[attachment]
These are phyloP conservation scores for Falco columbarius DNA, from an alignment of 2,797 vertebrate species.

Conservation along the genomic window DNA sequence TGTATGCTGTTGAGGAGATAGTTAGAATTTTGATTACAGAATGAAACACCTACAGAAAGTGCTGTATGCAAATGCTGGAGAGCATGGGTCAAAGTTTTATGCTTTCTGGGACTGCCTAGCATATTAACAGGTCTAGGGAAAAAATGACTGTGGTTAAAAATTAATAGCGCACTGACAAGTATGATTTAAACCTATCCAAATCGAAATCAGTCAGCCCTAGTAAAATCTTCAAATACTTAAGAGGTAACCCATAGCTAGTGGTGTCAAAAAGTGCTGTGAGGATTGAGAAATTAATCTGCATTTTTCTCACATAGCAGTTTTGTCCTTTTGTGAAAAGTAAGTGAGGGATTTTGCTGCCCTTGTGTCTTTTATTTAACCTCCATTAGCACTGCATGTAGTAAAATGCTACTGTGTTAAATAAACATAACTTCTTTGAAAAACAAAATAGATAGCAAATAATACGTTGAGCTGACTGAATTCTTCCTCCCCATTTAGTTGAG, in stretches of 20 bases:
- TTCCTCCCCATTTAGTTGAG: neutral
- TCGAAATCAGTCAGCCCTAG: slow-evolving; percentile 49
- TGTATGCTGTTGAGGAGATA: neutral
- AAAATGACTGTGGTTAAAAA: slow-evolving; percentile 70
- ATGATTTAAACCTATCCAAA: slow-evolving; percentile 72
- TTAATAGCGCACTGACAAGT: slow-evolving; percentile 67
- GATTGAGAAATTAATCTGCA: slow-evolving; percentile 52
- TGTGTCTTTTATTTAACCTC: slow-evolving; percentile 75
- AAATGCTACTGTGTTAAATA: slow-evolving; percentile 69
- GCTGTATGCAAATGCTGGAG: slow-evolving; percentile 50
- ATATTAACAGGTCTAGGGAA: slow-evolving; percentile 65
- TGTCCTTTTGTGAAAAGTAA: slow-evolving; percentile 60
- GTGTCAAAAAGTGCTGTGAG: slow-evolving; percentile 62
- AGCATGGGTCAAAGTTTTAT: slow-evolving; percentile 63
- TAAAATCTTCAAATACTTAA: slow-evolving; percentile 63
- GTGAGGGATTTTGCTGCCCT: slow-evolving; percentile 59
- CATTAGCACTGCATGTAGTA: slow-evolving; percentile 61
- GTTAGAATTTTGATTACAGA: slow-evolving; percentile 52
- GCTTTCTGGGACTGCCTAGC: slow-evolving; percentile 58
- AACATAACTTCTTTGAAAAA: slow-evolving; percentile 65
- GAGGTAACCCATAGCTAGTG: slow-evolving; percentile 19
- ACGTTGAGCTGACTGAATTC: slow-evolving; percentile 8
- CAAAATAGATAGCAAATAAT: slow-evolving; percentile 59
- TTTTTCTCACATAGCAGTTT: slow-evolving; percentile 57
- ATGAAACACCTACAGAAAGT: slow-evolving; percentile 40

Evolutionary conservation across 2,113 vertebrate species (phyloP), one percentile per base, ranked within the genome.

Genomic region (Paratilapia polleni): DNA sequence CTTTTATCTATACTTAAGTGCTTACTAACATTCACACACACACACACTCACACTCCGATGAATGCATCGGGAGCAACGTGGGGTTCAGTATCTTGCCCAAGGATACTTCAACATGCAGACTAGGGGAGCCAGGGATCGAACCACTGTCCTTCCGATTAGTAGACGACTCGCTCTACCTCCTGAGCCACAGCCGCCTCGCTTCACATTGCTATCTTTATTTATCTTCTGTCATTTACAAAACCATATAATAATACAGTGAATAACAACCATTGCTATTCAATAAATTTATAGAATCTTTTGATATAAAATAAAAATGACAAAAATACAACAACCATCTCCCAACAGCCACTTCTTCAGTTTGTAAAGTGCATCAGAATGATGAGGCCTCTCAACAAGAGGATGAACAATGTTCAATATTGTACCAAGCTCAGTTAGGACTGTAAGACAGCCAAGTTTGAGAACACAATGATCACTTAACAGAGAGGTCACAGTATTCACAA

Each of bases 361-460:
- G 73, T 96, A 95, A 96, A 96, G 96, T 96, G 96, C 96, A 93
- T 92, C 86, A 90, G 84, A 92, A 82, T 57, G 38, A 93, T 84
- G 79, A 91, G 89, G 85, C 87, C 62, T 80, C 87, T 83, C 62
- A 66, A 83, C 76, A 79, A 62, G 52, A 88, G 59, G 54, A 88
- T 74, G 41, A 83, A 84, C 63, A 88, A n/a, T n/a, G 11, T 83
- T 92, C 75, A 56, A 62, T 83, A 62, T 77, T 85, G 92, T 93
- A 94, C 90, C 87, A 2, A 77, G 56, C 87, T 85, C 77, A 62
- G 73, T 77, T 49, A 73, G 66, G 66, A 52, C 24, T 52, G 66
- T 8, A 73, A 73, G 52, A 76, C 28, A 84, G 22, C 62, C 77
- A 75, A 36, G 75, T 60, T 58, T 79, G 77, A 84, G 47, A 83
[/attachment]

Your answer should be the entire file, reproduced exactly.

These are phyloP conservation scores for Falco columbarius DNA, from an alignment of 2,797 vertebrate species.

Conservation along the genomic window DNA sequence TGTATGCTGTTGAGGAGATAGTTAGAATTTTGATTACAGAATGAAACACCTACAGAAAGTGCTGTATGCAAATGCTGGAGAGCATGGGTCAAAGTTTTATGCTTTCTGGGACTGCCTAGCATATTAACAGGTCTAGGGAAAAAATGACTGTGGTTAAAAATTAATAGCGCACTGACAAGTATGATTTAAACCTATCCAAATCGAAATCAGTCAGCCCTAGTAAAATCTTCAAATACTTAAGAGGTAACCCATAGCTAGTGGTGTCAAAAAGTGCTGTGAGGATTGAGAAATTAATCTGCATTTTTCTCACATAGCAGTTTTGTCCTTTTGTGAAAAGTAAGTGAGGGATTTTGCTGCCCTTGTGTCTTTTATTTAACCTCCATTAGCACTGCATGTAGTAAAATGCTACTGTGTTAAATAAACATAACTTCTTTGAAAAACAAAATAGATAGCAAATAATACGTTGAGCTGACTGAATTCTTCCTCCCCATTTAGTTGAG, in stretches of 20 bases:
- TTCCTCCCCATTTAGTTGAG: neutral
- TCGAAATCAGTCAGCCCTAG: slow-evolving; percentile 49
- TGTATGCTGTTGAGGAGATA: neutral
- AAAATGACTGTGGTTAAAAA: slow-evolving; percentile 70
- ATGATTTAAACCTATCCAAA: slow-evolving; percentile 72
- TTAATAGCGCACTGACAAGT: slow-evolving; percentile 67
- GATTGAGAAATTAATCTGCA: slow-evolving; percentile 52
- TGTGTCTTTTATTTAACCTC: slow-evolving; percentile 75
- AAATGCTACTGTGTTAAATA: slow-evolving; percentile 69
- GCTGTATGCAAATGCTGGAG: slow-evolving; percentile 50
- ATATTAACAGGTCTAGGGAA: slow-evolving; percentile 65
- TGTCCTTTTGTGAAAAGTAA: slow-evolving; percentile 60
- GTGTCAAAAAGTGCTGTGAG: slow-evolving; percentile 62
- AGCATGGGTCAAAGTTTTAT: slow-evolving; percentile 63
- TAAAATCTTCAAATACTTAA: slow-evolving; percentile 63
- GTGAGGGATTTTGCTGCCCT: slow-evolving; percentile 59
- CATTAGCACTGCATGTAGTA: slow-evolving; percentile 61
- GTTAGAATTTTGATTACAGA: slow-evolving; percentile 52
- GCTTTCTGGGACTGCCTAGC: slow-evolving; percentile 58
- AACATAACTTCTTTGAAAAA: slow-evolving; percentile 65
- GAGGTAACCCATAGCTAGTG: slow-evolving; percentile 19
- ACGTTGAGCTGACTGAATTC: slow-evolving; percentile 8
- CAAAATAGATAGCAAATAAT: slow-evolving; percentile 59
- TTTTTCTCACATAGCAGTTT: slow-evolving; percentile 57
- ATGAAACACCTACAGAAAGT: slow-evolving; percentile 40

Evolutionary conservation across 2,113 vertebrate species (phyloP), one percentile per base, ranked within the genome.

Genomic region (Paratilapia polleni): DNA sequence CTTTTATCTATACTTAAGTGCTTACTAACATTCACACACACACACACTCACACTCCGATGAATGCATCGGGAGCAACGTGGGGTTCAGTATCTTGCCCAAGGATACTTCAACATGCAGACTAGGGGAGCCAGGGATCGAACCACTGTCCTTCCGATTAGTAGACGACTCGCTCTACCTCCTGAGCCACAGCCGCCTCGCTTCACATTGCTATCTTTATTTATCTTCTGTCATTTACAAAACCATATAATAATACAGTGAATAACAACCATTGCTATTCAATAAATTTATAGAATCTTTTGATATAAAATAAAAATGACAAAAATACAACAACCATCTCCCAACAGCCACTTCTTCAGTTTGTAAAGTGCATCAGAATGATGAGGCCTCTCAACAAGAGGATGAACAATGTTCAATATTGTACCAAGCTCAGTTAGGACTGTAAGACAGCCAAGTTTGAGAACACAATGATCACTTAACAGAGAGGTCACAGTATTCACAA

Each of bases 361-460:
- G 73, T 96, A 95, A 96, A 96, G 96, T 96, G 96, C 96, A 93
- T 92, C 86, A 90, G 84, A 92, A 82, T 57, G 38, A 93, T 84
- G 79, A 91, G 89, G 85, C 87, C 62, T 80, C 87, T 83, C 62
- A 66, A 83, C 76, A 79, A 62, G 52, A 88, G 59, G 54, A 88
- T 74, G 41, A 83, A 84, C 63, A 88, A n/a, T n/a, G 11, T 83
- T 92, C 75, A 56, A 62, T 83, A 62, T 77, T 85, G 92, T 93
- A 94, C 90, C 87, A 2, A 77, G 56, C 87, T 85, C 77, A 62
- G 73, T 77, T 49, A 73, G 66, G 66, A 52, C 24, T 52, G 66
- T 8, A 73, A 73, G 52, A 76, C 28, A 84, G 22, C 62, C 77
- A 75, A 36, G 75, T 60, T 58, T 79, G 77, A 84, G 47, A 83